13 August 2023

A microframework for backfill migrations in Elixir's Ecto

Photo by Sergi Ferrete on Unsplash

This is a tiny little to-purpose framework for data migrations we’ve used at Felt. It’s based on David Bernheisel’s outstanding Safe Ecto Migrations series, specifically his Batching Deterministic Data pattern for backfill migrations.

(I’m going to be speaking at greater length about this in my ElixirConf 2023 talk… until then, this is probably a little cryptic.)

Here’s what a simple migration looks like using the framework (really just a single Behaviour)—we’ll break down each component of this below.

defmodule MyApp.Repo.Migrations.BackfillOnboardingStep do
  use DataMigration
  @impl DataMigration
  def base_query do
    from(u in "users", 
      where: is_nil(u.onboarding_step),
      select: %{id: u.id}

  @impl DataMigration
  def config do
    %DataMigration.Config{batch_size: 100, throttle_ms: 1_000}

  @impl DataMigration
  def migrate(results) do
    Enum.each(results, fn %{id: user_id} ->
      |> Ecto.UUID.cast!()
      |> MyApp.Accounts.set_onboarding_step!()

The first bit, the base_query/0, is the “guts” of the query we’ll use to fetch the data to be migrated. In the above case, it’s as simple as pulling out the IDs of the users in need of migration. In other cases, you might also pull out data to be used in the migration (by, say, joining on an assoc/3 of the users table).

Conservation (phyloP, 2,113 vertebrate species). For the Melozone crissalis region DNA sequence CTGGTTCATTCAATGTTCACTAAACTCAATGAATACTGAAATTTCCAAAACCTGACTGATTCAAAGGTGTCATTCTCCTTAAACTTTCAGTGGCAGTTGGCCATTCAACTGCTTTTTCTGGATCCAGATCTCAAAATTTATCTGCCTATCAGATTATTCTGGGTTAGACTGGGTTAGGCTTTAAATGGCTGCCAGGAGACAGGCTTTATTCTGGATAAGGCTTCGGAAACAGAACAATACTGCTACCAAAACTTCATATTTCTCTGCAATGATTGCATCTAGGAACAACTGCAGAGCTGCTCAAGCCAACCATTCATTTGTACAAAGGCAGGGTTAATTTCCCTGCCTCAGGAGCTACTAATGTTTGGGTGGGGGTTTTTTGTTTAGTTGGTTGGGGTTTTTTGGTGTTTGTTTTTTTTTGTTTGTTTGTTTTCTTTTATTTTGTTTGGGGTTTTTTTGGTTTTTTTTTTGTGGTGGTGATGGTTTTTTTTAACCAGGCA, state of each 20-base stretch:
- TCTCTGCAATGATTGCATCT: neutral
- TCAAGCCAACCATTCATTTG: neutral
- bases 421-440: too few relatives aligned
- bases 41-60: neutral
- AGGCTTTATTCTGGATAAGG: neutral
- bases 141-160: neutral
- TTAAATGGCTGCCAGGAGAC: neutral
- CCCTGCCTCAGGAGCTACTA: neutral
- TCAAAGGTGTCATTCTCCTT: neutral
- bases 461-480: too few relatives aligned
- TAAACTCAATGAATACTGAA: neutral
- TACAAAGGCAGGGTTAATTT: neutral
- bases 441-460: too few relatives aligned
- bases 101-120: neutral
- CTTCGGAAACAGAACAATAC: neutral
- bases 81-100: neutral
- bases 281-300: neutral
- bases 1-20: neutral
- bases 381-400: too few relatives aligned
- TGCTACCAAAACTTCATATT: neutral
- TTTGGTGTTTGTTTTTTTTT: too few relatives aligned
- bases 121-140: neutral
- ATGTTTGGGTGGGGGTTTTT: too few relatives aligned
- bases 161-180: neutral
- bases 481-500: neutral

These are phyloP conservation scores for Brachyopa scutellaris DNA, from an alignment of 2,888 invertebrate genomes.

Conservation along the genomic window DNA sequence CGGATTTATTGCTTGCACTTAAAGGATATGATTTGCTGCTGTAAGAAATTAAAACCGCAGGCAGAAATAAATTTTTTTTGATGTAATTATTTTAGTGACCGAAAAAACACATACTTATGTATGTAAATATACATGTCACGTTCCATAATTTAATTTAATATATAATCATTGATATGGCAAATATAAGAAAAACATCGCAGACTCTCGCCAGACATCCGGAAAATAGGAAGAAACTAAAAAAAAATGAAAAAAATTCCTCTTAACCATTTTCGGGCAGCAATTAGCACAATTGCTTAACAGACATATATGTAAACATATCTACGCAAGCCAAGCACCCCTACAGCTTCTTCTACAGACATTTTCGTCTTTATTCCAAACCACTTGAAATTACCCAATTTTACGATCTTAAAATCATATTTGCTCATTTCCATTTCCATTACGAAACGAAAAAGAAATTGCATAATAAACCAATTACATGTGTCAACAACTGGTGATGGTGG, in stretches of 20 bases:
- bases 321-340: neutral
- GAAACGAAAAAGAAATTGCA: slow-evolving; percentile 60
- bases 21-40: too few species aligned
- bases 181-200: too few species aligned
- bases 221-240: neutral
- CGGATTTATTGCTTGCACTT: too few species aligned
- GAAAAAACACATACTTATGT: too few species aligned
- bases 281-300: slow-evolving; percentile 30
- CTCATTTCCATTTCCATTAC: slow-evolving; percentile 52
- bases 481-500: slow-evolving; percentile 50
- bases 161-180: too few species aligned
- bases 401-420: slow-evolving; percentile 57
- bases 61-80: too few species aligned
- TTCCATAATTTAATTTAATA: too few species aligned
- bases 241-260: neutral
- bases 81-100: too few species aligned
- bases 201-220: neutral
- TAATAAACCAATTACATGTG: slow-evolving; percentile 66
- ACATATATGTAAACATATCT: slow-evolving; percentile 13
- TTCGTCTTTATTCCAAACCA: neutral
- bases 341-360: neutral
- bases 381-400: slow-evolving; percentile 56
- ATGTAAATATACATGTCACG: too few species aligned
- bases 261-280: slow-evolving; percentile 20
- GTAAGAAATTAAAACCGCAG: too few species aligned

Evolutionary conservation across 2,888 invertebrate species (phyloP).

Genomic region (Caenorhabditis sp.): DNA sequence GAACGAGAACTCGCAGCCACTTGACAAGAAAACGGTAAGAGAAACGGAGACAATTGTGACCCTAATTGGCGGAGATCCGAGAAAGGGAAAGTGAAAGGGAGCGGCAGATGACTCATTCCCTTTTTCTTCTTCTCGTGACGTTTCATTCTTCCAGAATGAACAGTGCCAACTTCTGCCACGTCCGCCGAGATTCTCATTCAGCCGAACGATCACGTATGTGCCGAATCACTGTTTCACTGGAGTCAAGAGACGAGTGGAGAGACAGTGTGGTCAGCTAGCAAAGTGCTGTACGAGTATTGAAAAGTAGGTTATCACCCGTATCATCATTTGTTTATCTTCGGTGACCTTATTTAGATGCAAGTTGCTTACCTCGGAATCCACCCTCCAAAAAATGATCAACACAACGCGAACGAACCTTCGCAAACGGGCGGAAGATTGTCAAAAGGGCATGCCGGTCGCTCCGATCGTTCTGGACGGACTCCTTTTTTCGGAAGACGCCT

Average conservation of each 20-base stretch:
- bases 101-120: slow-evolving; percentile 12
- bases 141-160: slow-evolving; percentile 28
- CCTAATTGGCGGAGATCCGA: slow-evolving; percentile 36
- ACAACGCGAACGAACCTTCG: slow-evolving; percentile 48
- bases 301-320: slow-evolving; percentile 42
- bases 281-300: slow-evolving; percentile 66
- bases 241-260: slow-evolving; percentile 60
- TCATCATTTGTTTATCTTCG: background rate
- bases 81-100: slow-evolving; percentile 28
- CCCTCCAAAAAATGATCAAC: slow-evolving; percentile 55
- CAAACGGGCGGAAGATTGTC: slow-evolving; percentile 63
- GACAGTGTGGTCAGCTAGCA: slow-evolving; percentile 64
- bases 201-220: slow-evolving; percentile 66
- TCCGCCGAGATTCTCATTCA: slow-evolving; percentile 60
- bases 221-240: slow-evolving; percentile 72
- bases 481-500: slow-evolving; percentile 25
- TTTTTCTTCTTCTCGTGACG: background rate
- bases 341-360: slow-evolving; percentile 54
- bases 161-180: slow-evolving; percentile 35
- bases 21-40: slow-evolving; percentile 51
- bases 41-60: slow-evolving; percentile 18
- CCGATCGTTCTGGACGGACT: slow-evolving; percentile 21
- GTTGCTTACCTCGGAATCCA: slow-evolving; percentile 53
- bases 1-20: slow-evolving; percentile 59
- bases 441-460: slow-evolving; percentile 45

The next callback we implement, config/0, provides a few required configuration parameters that the migration runner will use to modify the query. The batch_size is the number of rows to fetch at a time from the database (applied as a limit/2 to the base_query/0). The throttle_ms is the number of milliseconds to sleep after migrating each batch. By throttling, you can ensure the migration doesn’t lock the database entirely and deny service to normal application traffic.

Finally, migrate/1 is where all the magic happens. It receives the results from the base_query/0 (a list of maps) and either migrates each row or throws an error, aborting the whole migration.

These migration files live by default in priv/repo/data_migrations/*.exs. Because of the way the behaviour hooks into the migration runner when you use DataMigration (described below), each script is self-executing exactly as you’d expect—you write a migration, then run $ mix ecto.migrate --migrations-path priv/repo/data_migrations to perform the migration.

The MigrationRunner

So far so good. Now what does the runner that executes these migrations look like?

As in the aforementioned Batching Deterministic Data template, the migration runner is a recursive function that fetches a batch of rows, runs the migration on them, sleeps for the configured amount of time, then fetches the next batch. It’s also where we keep the Config struct that the migrations use to configure themselves.

defmodule DataMigration.Runner do
  @moduledoc """
  Runs a `DataMigration`
  import Ecto.Query
  alias DataMigration

  @spec run(module()) :: :ok | no_return()
  def run(migration_module) do

  # The very first ID when sorting UUIDs in ascending order.